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Mapping The Future

MANA Mo (3)

03:37 AM September 30, 2019

This is my third annual article on MANA Mo (Maritime and Archipelagic Nation Awareness Month), which we are supposed to celebrate every year in September, following a proclamation issued by President Rodrigo Duterte in 2017.

It is now the end of September 2019. What have we done to celebrate MANA Mo this year—or even just to remind ourselves of what we are as a nation—a MAN?

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Have public knowledge, attitude, and positive action on our being a MAN improved? I suggest DepEd or a research organization measure and monitor those parameters because public participation is needed for us to face the challenges and tap the opportunities associated with our “MAN-hood,” including dealing with the West Philippine Sea (WPS) issue, sustainably using our marine resources, etc. Creating public awareness of our being a MAN must start with our young population.

Last year, as member of the Board of Advisers of the Philippine Navy, I directed the development of the first Mobile Marine and Naval Centrum (MMNC), which the DOST and Secretary Fortunato dela Peña supported. That’s aimed mainly at our youth but even senior citizens enjoyed our interactive exhibits that presented marine and naval facts, including the challenges that we face as a MAN and what we are doing about them. Local organizations may now invite and host the MMNC’s visit to their communities by contacting the Citizens Support Your Navy Foundation, Inc.

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This year, one event that I participated in was the general membership meeting on Sept. 20 of the Maritime League (ML), which was organized by our President, Commodore Chuck Agustin, AFP (Ret.). Experts and scholars, such as Jay Batongbacal, director of UP’s Institute of Maritime Affairs and the Law of the Sea, made us understand better the contemporary issues and developments on the South China Sea (SCS), the Philippine Exclusive Economic Zone, and other MAN-related topics.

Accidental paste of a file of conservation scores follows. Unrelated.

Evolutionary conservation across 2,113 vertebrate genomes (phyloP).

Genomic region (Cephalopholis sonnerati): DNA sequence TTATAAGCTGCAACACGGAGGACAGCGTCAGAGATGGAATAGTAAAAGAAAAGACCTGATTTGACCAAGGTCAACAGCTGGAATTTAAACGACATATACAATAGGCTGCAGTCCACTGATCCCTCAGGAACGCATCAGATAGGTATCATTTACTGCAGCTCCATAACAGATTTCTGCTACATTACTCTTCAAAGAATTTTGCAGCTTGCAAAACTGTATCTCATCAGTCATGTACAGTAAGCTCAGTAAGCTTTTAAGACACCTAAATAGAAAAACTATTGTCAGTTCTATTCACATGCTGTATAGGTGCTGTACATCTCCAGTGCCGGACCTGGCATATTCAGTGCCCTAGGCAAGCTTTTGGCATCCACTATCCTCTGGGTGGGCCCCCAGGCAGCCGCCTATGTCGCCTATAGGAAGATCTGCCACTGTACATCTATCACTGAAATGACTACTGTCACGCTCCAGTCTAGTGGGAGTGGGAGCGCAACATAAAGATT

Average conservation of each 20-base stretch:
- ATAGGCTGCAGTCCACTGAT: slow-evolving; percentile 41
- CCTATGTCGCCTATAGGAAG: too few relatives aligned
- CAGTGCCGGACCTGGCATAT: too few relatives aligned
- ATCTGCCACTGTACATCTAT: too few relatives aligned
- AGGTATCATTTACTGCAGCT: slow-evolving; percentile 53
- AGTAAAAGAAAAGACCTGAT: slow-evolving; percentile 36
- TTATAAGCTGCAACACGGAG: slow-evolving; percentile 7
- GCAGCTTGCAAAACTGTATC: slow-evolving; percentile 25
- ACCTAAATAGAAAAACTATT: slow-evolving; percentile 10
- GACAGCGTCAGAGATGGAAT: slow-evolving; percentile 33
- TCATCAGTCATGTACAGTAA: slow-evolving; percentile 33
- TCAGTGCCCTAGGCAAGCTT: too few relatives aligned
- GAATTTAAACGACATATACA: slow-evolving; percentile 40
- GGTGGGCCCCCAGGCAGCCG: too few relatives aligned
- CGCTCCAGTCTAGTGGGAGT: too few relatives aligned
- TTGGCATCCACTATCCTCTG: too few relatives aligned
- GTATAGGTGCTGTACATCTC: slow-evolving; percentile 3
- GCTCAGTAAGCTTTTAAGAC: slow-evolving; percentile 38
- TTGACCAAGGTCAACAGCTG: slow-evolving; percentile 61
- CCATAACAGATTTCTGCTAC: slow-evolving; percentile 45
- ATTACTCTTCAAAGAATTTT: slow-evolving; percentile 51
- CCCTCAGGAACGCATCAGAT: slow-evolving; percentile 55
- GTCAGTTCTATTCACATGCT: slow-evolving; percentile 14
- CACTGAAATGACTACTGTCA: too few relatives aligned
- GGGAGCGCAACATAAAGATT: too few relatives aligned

Col. Rommel Cordova of the Philippine Army discussed his research on China’s Strategy on the SCS and how we might define strategic approaches for the Philippines.

One common observation is that our WPS strategies seem to focus on the political and military aspects, with little attention to the economic aspect—a challenge to the Management Association of the Philippines (MAP), which includes many business leaders.

Early this year, I proposed inclusion of marine and maritime issues in the priority concerns of the MAP National Issues Committee chaired by Eddie Yap. So far, MAP members’ attention to MAN-related matters is just slowly increasing because other issues, such as the traffic situation, seem more urgent. Soon, Sr. Associate Justice Antonio Carpio will discuss with us the WPS issue. Thereafter, we hope more MAP members will become actively involved in addressing it and other issues and concerns arising from our being a MAN.

At our ML meeting, we also discussed the management of our inland bodies of water, which include the Laguna Lake, the largest of them, with an estimated water holding capacity of more than two billion cubic meters. We could use it to strengthen our water security. Sadly, we cannot do so now due to its high level of siltation with soil erosion from deforested areas and pollution from domestic, agricultural, and industrial sources around the Lake. Cleaning and dredging the Lake have become emergency measures not only to address water shortage but also to avoid flooding in the Laguna Lake region that covers areas from Laguna to Batangas and Quezon.

In response to the recent water crisis, MAP’s Board created three new committees in July. I was asked to chair one of them, MAP Sustainable Development Committee, which would focus on the reforestation of the Laguna Lake Watershed (LLW), an area that was about 382,000 hectares.